Historical Fort Sam Houston Made Modern
About two dozen buildings at Fort Sam Houston, some dating back almost as early as the post’s 1876 origin, are being transformed into modern, energy-efficient offices, barracks and other facilities for military personnel and federal employees.
The work is part of the $3 billion in Base Realignment and Closure and other construction programs ongoing at military installations in San Antonio.
“Fort Sam Houston has the most historic structures on an active military installation, so our program is renovating buildings,” says Randy Holman, program manager with the Army Corps of Engineers and spokesperson for the Joint Program Management Office, the tri-service military organization that is overseeing design and construction. “The oldest structure I am aware of was built in 1891, so we’re touching points of the post that were built not too long after the post was founded.”
The building 600 area, the old infantry post that housed original troops, is constructed of wood and masonry exterior walls and features interesting architectural elements such as parapets, horse ties, watering troughs and a sally port (a gate or passage in a fortified place for use by troops making a sortie), Holman says.
Renovations also include Spanish colonial-style buildings that share many design and construction features, including verandas with wrap-around porches, columns and huge windows.
The historic renovations represent more than 1 million sq ft of the overall 10-million-sq-ft program, which includes building and renovating 78 major facilities.
“We plan to house at the end of the program as many as 3,000 military and civilian personnel in the renovated structures, roughly 25% of the flow of people coming to San Antonio,” says Brian Dwyer, senior public affairs specialist with Parsons Corp., Pasadena, Calif., which is serving as architect engineer integrator and overseeing design and construction/renovation efforts.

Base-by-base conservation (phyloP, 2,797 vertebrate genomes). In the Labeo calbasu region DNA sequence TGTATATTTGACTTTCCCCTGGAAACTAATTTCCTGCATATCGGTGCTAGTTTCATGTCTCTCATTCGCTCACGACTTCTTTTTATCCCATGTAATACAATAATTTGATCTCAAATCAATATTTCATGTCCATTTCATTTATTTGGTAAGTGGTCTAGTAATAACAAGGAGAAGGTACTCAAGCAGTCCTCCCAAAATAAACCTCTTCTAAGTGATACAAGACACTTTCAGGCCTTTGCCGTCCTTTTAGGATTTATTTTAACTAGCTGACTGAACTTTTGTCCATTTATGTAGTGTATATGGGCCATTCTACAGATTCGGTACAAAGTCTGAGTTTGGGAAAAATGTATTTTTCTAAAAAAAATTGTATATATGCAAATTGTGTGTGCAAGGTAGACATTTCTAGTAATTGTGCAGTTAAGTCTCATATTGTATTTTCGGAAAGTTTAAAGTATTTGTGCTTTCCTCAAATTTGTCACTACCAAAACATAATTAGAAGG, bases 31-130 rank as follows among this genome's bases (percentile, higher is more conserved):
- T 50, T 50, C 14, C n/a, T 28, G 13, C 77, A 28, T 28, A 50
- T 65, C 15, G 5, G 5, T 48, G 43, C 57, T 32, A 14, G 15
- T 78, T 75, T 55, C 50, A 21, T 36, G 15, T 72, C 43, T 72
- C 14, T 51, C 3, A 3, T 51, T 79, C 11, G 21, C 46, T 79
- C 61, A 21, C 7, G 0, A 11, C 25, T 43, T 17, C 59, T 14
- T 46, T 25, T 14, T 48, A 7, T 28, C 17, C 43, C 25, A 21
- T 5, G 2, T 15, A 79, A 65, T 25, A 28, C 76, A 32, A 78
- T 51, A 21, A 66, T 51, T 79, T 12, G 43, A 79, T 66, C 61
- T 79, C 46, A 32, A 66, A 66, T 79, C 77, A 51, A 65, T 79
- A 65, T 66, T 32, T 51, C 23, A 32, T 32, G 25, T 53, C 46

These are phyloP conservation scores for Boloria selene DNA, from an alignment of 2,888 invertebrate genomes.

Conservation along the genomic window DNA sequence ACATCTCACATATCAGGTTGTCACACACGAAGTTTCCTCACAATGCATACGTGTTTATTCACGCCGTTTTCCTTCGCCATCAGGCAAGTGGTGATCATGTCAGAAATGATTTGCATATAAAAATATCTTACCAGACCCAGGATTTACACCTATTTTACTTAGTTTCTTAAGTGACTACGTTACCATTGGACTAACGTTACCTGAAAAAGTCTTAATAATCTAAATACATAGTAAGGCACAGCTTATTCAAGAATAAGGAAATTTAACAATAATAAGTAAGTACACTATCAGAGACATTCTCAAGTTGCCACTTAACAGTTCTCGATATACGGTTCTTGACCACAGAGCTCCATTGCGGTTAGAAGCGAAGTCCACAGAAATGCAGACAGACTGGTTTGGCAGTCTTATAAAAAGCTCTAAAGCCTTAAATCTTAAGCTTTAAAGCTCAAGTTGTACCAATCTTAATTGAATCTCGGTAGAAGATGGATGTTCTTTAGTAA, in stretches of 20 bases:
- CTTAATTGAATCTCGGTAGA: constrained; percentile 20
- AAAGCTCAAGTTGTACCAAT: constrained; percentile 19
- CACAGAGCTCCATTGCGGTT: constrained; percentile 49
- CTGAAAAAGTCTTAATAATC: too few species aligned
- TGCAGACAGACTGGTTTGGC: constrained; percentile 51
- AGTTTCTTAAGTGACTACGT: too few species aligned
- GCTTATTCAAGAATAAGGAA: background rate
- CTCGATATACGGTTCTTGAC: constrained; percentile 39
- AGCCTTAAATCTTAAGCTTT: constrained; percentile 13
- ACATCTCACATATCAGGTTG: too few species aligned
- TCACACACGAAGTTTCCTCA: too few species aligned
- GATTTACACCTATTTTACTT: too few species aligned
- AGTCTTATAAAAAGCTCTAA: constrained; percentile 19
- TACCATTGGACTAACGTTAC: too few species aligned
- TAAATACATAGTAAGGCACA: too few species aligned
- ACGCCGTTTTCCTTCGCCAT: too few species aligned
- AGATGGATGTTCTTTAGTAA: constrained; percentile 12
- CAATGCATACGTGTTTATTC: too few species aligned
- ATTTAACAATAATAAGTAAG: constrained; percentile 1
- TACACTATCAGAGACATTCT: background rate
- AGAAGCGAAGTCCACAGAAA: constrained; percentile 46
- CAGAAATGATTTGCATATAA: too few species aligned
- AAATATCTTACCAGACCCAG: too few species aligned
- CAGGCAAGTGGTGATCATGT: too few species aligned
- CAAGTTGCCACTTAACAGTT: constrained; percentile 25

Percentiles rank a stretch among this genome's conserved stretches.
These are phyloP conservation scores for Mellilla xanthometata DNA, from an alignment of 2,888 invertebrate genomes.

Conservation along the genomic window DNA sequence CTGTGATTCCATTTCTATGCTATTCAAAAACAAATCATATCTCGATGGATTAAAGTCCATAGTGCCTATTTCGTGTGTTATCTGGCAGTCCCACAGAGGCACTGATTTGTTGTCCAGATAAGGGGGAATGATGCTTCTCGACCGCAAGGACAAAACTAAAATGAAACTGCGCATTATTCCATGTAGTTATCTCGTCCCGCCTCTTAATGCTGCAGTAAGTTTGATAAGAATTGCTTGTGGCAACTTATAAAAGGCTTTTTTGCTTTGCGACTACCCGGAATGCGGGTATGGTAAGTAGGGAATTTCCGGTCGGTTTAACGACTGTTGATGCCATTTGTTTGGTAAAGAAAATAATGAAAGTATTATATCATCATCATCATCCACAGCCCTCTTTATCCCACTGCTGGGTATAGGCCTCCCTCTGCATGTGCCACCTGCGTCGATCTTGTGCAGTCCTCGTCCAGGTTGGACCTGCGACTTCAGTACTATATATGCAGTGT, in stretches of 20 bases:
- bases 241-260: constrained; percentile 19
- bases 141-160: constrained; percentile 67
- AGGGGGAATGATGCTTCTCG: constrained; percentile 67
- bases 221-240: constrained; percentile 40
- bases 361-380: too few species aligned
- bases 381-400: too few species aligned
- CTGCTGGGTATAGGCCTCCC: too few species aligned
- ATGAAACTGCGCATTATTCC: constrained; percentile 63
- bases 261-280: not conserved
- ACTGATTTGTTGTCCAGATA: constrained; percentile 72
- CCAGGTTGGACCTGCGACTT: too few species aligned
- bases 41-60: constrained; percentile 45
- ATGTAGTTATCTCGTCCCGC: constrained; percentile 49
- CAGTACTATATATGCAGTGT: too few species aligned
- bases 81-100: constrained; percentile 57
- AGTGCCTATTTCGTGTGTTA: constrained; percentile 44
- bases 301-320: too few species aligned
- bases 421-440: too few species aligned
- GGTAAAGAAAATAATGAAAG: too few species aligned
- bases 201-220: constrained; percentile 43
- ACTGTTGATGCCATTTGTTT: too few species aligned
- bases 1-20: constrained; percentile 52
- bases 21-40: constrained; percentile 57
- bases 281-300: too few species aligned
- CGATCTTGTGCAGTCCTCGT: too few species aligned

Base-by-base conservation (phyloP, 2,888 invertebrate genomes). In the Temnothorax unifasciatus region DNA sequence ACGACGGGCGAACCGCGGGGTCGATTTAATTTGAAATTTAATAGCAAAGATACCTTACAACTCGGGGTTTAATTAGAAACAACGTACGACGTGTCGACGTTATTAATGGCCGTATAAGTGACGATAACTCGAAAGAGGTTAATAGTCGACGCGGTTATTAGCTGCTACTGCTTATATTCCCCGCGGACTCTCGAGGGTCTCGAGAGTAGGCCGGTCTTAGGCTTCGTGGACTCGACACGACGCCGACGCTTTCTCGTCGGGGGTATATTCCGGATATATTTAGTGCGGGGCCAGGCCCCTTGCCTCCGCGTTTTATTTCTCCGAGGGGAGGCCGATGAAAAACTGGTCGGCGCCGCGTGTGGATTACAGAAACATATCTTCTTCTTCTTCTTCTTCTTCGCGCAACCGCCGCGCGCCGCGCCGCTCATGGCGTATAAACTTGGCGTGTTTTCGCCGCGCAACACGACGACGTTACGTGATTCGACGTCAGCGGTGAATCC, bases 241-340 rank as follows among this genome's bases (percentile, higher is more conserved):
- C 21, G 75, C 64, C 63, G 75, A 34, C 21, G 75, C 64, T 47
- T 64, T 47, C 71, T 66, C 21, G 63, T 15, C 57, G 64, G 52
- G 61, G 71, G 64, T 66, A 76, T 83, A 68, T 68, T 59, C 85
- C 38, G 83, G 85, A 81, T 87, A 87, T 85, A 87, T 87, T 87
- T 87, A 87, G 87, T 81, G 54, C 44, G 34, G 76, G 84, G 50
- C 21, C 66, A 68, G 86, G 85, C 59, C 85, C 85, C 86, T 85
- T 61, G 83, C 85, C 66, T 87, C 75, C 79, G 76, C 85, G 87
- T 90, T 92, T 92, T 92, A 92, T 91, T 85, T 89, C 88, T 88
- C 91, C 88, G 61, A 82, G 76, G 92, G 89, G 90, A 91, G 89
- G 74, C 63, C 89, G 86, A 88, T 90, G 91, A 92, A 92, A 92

Although the historic renovations are not the largest and most complicated piece of the overall program, they required a lot of planning and coordination with the Texas Historical Commission, the Advisory Council on Historic Preservation and compliance with the National Historic Preservation Act.
BRAC was authorized by Congress in 2005 and the JPMO began working on a business plan and sequencing in 2006, before contracts were awarded. “By the time our design effort started, most of the historic homework had been accomplished,” Holman says. The first contract was awarded in 2007.
“Early in the program, we relied on U.S. Army Garrison Fort Sam Houston and their staff to bring the right stakeholders to the table,” Holman adds. He says the ongoing partnership has been fruitful in facilitating communication and coordination when problems arise and helping maintain the schedule and budget.
Renovating old structures, bringing them up to modern codes and meeting the military’s standard for LEED-silver certification posed unique challenges for each structure, depending on its original construction and new, intended use, Holman says. In most cases, renovations required replacing interior partitions, electrical wiring, plumbing, climate-control systems and lighting. Wooden floors, doors, windows, stairways and ceilings needed to be repaired and refinished. Structural supports also needed repair and/or beefing up.
“We are looking for a modern solution to historical architecture,” Holman says. Some things are routine and others require special skills and numerous consultations with the military advisory council and THC, he adds.
“In some of the buildings, we have>>maintained some elements, like the original vestibule to the hospital, which included a full restoration of the wood-carved ceiling, including research to develop the right...